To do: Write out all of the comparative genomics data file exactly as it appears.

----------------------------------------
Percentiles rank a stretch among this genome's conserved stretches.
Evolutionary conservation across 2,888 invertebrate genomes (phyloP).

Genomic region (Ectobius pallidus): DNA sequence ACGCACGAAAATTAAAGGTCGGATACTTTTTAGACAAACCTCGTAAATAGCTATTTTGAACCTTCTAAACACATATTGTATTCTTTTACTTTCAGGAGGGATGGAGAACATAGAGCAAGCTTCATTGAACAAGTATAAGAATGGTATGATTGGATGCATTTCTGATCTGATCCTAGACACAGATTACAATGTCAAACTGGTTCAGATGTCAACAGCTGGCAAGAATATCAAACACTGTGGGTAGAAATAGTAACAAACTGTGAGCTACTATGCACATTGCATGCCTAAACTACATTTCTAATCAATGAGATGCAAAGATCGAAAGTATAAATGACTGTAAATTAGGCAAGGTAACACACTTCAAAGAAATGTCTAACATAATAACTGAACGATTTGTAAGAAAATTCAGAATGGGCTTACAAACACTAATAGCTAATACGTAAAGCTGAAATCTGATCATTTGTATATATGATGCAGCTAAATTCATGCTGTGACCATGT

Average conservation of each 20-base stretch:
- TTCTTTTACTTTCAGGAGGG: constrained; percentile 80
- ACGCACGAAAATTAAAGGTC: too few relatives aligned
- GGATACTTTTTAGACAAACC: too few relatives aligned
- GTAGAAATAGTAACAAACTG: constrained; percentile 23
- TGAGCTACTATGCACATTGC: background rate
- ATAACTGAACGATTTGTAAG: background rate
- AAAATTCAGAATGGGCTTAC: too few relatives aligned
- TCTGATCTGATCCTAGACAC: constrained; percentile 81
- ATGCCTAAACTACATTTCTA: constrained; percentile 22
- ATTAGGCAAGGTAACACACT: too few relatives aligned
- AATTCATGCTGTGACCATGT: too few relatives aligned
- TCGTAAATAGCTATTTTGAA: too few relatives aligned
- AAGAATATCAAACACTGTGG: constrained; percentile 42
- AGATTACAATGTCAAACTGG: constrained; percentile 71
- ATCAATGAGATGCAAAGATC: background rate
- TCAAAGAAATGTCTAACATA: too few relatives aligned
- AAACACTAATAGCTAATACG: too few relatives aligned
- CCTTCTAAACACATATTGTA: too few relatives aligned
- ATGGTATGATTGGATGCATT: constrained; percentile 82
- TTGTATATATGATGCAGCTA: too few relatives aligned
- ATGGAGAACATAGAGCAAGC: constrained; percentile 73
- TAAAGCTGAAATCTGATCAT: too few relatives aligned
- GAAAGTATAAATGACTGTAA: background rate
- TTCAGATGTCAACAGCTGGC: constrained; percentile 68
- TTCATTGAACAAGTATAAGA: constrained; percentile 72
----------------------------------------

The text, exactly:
Percentiles rank a stretch among this genome's conserved stretches.
Evolutionary conservation across 2,888 invertebrate genomes (phyloP).

Genomic region (Ectobius pallidus): DNA sequence ACGCACGAAAATTAAAGGTCGGATACTTTTTAGACAAACCTCGTAAATAGCTATTTTGAACCTTCTAAACACATATTGTATTCTTTTACTTTCAGGAGGGATGGAGAACATAGAGCAAGCTTCATTGAACAAGTATAAGAATGGTATGATTGGATGCATTTCTGATCTGATCCTAGACACAGATTACAATGTCAAACTGGTTCAGATGTCAACAGCTGGCAAGAATATCAAACACTGTGGGTAGAAATAGTAACAAACTGTGAGCTACTATGCACATTGCATGCCTAAACTACATTTCTAATCAATGAGATGCAAAGATCGAAAGTATAAATGACTGTAAATTAGGCAAGGTAACACACTTCAAAGAAATGTCTAACATAATAACTGAACGATTTGTAAGAAAATTCAGAATGGGCTTACAAACACTAATAGCTAATACGTAAAGCTGAAATCTGATCATTTGTATATATGATGCAGCTAAATTCATGCTGTGACCATGT

Average conservation of each 20-base stretch:
- TTCTTTTACTTTCAGGAGGG: constrained; percentile 80
- ACGCACGAAAATTAAAGGTC: too few relatives aligned
- GGATACTTTTTAGACAAACC: too few relatives aligned
- GTAGAAATAGTAACAAACTG: constrained; percentile 23
- TGAGCTACTATGCACATTGC: background rate
- ATAACTGAACGATTTGTAAG: background rate
- AAAATTCAGAATGGGCTTAC: too few relatives aligned
- TCTGATCTGATCCTAGACAC: constrained; percentile 81
- ATGCCTAAACTACATTTCTA: constrained; percentile 22
- ATTAGGCAAGGTAACACACT: too few relatives aligned
- AATTCATGCTGTGACCATGT: too few relatives aligned
- TCGTAAATAGCTATTTTGAA: too few relatives aligned
- AAGAATATCAAACACTGTGG: constrained; percentile 42
- AGATTACAATGTCAAACTGG: constrained; percentile 71
- ATCAATGAGATGCAAAGATC: background rate
- TCAAAGAAATGTCTAACATA: too few relatives aligned
- AAACACTAATAGCTAATACG: too few relatives aligned
- CCTTCTAAACACATATTGTA: too few relatives aligned
- ATGGTATGATTGGATGCATT: constrained; percentile 82
- TTGTATATATGATGCAGCTA: too few relatives aligned
- ATGGAGAACATAGAGCAAGC: constrained; percentile 73
- TAAAGCTGAAATCTGATCAT: too few relatives aligned
- GAAAGTATAAATGACTGTAA: background rate
- TTCAGATGTCAACAGCTGGC: constrained; percentile 68
- TTCATTGAACAAGTATAAGA: constrained; percentile 72